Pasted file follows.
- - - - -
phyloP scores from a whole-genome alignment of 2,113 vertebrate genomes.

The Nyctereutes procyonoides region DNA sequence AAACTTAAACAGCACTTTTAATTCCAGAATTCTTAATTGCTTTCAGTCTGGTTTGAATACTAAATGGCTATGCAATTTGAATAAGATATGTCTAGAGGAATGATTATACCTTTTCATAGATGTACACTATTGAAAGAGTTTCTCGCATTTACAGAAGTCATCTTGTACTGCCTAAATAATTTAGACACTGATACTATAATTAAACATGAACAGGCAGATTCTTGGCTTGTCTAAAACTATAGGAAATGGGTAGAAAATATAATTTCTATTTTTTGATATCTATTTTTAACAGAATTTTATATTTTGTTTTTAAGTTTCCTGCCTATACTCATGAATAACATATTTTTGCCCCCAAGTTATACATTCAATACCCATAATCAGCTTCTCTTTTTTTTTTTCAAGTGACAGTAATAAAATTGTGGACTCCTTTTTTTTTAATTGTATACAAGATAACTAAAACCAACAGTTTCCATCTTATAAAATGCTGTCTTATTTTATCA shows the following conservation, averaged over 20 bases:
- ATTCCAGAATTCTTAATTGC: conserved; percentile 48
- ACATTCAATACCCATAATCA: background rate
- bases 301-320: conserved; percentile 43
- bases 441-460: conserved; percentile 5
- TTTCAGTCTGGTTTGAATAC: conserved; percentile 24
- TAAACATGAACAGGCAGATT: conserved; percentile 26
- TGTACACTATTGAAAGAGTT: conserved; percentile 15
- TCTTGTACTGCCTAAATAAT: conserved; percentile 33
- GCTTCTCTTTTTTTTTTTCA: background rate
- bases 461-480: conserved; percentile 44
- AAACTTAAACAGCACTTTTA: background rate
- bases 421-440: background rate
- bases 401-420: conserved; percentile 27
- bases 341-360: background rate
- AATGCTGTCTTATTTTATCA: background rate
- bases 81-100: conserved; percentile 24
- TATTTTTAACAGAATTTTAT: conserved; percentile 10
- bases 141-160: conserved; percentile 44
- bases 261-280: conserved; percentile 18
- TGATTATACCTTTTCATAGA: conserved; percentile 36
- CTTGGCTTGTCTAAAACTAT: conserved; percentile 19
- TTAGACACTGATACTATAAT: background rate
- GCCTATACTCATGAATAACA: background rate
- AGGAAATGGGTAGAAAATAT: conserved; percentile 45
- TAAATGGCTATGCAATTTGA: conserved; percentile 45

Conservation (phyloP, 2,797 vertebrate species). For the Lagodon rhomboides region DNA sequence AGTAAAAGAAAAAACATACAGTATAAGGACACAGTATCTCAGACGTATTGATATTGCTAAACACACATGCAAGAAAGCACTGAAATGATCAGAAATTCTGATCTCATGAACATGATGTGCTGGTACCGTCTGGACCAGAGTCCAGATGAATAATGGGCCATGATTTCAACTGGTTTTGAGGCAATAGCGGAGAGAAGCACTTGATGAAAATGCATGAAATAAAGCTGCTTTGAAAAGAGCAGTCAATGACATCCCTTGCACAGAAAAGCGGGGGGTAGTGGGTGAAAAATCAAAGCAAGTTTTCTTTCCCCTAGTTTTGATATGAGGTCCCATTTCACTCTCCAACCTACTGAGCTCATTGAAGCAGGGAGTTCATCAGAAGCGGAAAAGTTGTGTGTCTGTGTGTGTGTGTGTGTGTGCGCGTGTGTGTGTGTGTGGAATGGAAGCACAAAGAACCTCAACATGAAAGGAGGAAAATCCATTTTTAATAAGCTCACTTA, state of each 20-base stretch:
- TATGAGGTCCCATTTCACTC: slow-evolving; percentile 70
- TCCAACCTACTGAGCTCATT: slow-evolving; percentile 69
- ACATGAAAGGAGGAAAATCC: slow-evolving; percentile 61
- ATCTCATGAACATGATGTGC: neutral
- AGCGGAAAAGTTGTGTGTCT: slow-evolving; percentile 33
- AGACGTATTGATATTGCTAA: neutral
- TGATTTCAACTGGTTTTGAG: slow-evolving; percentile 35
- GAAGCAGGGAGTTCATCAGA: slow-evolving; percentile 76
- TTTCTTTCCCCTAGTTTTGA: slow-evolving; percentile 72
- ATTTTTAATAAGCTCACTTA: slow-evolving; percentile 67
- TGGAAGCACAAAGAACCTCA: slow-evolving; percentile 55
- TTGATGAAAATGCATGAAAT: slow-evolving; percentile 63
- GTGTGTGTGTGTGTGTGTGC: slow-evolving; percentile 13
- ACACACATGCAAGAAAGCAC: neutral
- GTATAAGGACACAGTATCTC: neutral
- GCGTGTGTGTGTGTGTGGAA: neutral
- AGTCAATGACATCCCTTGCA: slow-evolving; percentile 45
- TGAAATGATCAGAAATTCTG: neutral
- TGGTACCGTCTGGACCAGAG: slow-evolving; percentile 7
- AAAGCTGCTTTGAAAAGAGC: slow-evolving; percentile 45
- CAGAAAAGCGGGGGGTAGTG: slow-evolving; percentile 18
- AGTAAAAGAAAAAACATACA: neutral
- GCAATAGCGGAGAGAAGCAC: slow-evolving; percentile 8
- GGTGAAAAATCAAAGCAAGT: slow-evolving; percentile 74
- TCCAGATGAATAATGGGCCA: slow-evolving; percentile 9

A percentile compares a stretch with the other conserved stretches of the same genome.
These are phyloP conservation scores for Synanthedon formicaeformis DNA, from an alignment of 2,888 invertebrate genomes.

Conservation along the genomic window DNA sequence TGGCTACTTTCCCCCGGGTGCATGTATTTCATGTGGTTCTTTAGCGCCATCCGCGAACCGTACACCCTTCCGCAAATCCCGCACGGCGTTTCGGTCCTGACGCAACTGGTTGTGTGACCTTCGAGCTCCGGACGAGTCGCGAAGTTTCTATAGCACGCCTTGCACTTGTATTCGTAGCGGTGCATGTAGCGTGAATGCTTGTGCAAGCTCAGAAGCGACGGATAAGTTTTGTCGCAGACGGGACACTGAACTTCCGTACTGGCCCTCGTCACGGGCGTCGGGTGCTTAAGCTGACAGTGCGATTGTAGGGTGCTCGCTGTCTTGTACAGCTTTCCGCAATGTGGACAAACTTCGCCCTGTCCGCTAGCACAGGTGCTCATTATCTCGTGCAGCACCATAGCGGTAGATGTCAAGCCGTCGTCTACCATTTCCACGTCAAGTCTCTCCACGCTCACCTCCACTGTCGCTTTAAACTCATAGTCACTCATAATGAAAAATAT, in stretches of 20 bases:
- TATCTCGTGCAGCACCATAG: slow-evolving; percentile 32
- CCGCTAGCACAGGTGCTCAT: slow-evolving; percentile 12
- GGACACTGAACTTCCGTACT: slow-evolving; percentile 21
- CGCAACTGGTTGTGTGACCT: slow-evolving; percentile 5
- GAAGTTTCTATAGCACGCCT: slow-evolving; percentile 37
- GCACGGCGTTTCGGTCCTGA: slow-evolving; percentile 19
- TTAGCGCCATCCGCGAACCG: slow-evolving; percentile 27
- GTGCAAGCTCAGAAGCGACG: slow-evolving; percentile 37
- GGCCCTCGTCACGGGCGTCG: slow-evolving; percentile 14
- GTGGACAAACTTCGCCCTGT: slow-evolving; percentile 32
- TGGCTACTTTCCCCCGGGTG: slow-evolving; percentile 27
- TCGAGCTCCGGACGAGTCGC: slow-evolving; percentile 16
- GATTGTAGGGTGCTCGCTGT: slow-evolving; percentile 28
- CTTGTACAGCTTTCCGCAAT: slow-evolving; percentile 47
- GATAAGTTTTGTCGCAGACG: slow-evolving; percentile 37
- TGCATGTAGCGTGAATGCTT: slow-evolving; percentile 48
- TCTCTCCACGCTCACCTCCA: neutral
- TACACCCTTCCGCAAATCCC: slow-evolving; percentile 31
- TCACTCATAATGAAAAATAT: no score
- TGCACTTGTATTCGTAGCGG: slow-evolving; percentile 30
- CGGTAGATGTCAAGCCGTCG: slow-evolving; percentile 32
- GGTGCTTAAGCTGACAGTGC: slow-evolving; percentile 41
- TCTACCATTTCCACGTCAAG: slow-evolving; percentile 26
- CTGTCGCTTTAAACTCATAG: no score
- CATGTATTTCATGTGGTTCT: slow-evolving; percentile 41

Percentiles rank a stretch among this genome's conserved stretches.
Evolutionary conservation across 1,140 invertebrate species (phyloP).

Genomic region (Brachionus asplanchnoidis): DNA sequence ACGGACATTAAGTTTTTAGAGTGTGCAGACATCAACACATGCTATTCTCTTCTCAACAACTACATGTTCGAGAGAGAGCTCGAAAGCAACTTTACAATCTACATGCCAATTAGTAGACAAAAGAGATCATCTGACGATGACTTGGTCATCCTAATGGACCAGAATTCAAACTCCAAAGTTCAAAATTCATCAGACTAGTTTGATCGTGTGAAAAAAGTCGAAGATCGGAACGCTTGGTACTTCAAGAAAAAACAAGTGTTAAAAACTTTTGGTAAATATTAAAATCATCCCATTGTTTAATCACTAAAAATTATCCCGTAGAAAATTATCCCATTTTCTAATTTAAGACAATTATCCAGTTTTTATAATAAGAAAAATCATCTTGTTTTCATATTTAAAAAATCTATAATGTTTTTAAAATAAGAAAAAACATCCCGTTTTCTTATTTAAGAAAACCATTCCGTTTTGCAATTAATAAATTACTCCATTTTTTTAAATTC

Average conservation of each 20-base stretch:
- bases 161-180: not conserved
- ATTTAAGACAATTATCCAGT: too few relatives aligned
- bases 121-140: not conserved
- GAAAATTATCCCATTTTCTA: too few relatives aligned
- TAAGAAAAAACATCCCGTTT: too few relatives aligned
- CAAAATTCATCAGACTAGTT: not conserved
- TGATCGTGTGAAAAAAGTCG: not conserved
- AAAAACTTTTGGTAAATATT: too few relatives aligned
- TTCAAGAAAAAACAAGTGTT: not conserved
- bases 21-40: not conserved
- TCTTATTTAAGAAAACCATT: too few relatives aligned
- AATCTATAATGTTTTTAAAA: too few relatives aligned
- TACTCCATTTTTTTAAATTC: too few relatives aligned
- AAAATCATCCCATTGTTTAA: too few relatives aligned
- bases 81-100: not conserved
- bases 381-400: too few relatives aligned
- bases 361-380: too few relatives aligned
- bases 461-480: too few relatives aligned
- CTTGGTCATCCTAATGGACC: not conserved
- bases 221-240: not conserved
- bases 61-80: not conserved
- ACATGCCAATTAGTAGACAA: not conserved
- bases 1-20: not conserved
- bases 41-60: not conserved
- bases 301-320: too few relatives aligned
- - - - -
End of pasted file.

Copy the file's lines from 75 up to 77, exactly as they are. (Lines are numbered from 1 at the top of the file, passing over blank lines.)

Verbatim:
- TCACTCATAATGAAAAATAT: no score
- TGCACTTGTATTCGTAGCGG: slow-evolving; percentile 30
- CGGTAGATGTCAAGCCGTCG: slow-evolving; percentile 32